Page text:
B. Robert Abrams' Alleged Personal Animosity Toward Randall Terry
Terry asserts Abrams' alleged gestures on April 5, 1992 indicate overt hostility toward Terry and require the disqualification of the Attorney General. In their submissions to the Court, the parties do not provide any case law concerning the standards to be used in determining whether a publicly-expressed "statement" of the sort attributed to Abrams requires disqualification of a prosecutor.
While a prosecutor must harbor no personal animosity, he need not be disinterested on the question of whether a defendant is guilty. As the Second Circuit has written:
The concept [of a "disinterested" prosecutor] is not altogether easy to define. Of course, a prosecutor need not be disinterested on the issue whether a prospective defendant has committed the crime with which he is charged. If honestly convinced of the defendant's guilt, the prosecutor is free, indeed obliged, to be deeply interested in urging that view by any fair means. True disinterest on the issue of such a defendant's guilt is the domain of the judge and the jury -- not the prosecutor. It is a bit easier to say what a disinterested prosecutor is not than what he is. He is not disinterested if he has, or is under the influence of others who have, an axe to grind against the defendant, as distinguished from the appropriate interest that members of society have in bringing a defendant to justice with respect to the crime with which he is charged.
Wright v. United States, 732 F.2d 1048, 1056 (2d Cir. 1984) (citation omitted), cert. denied, 469 U.S. 1106, 83 L. Ed. 2d 774, 105 S. Ct. 779 (1985).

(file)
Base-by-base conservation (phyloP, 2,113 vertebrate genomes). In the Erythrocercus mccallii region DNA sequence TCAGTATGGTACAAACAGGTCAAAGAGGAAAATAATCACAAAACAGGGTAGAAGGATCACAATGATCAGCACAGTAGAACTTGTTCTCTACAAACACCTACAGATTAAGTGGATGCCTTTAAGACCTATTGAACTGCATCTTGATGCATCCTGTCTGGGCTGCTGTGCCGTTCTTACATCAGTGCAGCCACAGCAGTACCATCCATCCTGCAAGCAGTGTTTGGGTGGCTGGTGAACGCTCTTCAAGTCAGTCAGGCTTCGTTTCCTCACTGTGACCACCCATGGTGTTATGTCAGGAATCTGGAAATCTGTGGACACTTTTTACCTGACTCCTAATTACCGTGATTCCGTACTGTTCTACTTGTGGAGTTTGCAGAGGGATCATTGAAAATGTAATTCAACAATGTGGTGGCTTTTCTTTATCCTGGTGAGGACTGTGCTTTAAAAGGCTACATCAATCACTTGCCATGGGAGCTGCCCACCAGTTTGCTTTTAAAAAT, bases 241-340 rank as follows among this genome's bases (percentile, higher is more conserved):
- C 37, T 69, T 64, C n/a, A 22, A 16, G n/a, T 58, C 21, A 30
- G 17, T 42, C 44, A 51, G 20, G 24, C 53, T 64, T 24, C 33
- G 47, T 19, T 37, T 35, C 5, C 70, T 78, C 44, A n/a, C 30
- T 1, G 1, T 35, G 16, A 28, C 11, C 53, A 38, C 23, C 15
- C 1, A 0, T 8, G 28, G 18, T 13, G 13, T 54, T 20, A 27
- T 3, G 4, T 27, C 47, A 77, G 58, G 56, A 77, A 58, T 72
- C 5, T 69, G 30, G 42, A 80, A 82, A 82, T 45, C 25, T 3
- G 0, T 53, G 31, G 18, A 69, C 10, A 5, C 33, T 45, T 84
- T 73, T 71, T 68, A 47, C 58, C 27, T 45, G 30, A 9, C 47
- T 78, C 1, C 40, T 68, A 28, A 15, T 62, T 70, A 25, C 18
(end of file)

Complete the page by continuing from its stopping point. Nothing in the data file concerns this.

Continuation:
Terry's allegations concerning Abrams' gestures on April 5, 1992, if true, suggest that Abrams may have a personal "axe to grind" against Terry. For this reason, the Court conducted an evidentiary hearing on November 18, 1992, at which Randall Terry, Jeff White, Diane Schulder Abrams and Robert Abrams testified. Each of these individuals provided testimony consistent with his or her affidavit or declaration. On the basis of this testimony, the Court finds that (a) neither the prosecutor nor the defendant has established that his version of the events of April 5, 1992 is true and (b) even if the Court accepts Terry's and White's version of the facts as true, the gesture and comment made by Abrams toward the defendant was of no more than five seconds duration and does not demonstrate that Abrams harbors a personal animosity toward Terry.
Defendant also asserts that Abrams' personal animosity is evidenced by a television commercial Abrams ran repeatedly during his primary campaign to become the Democratic nominee for a United States Senate seat from New York.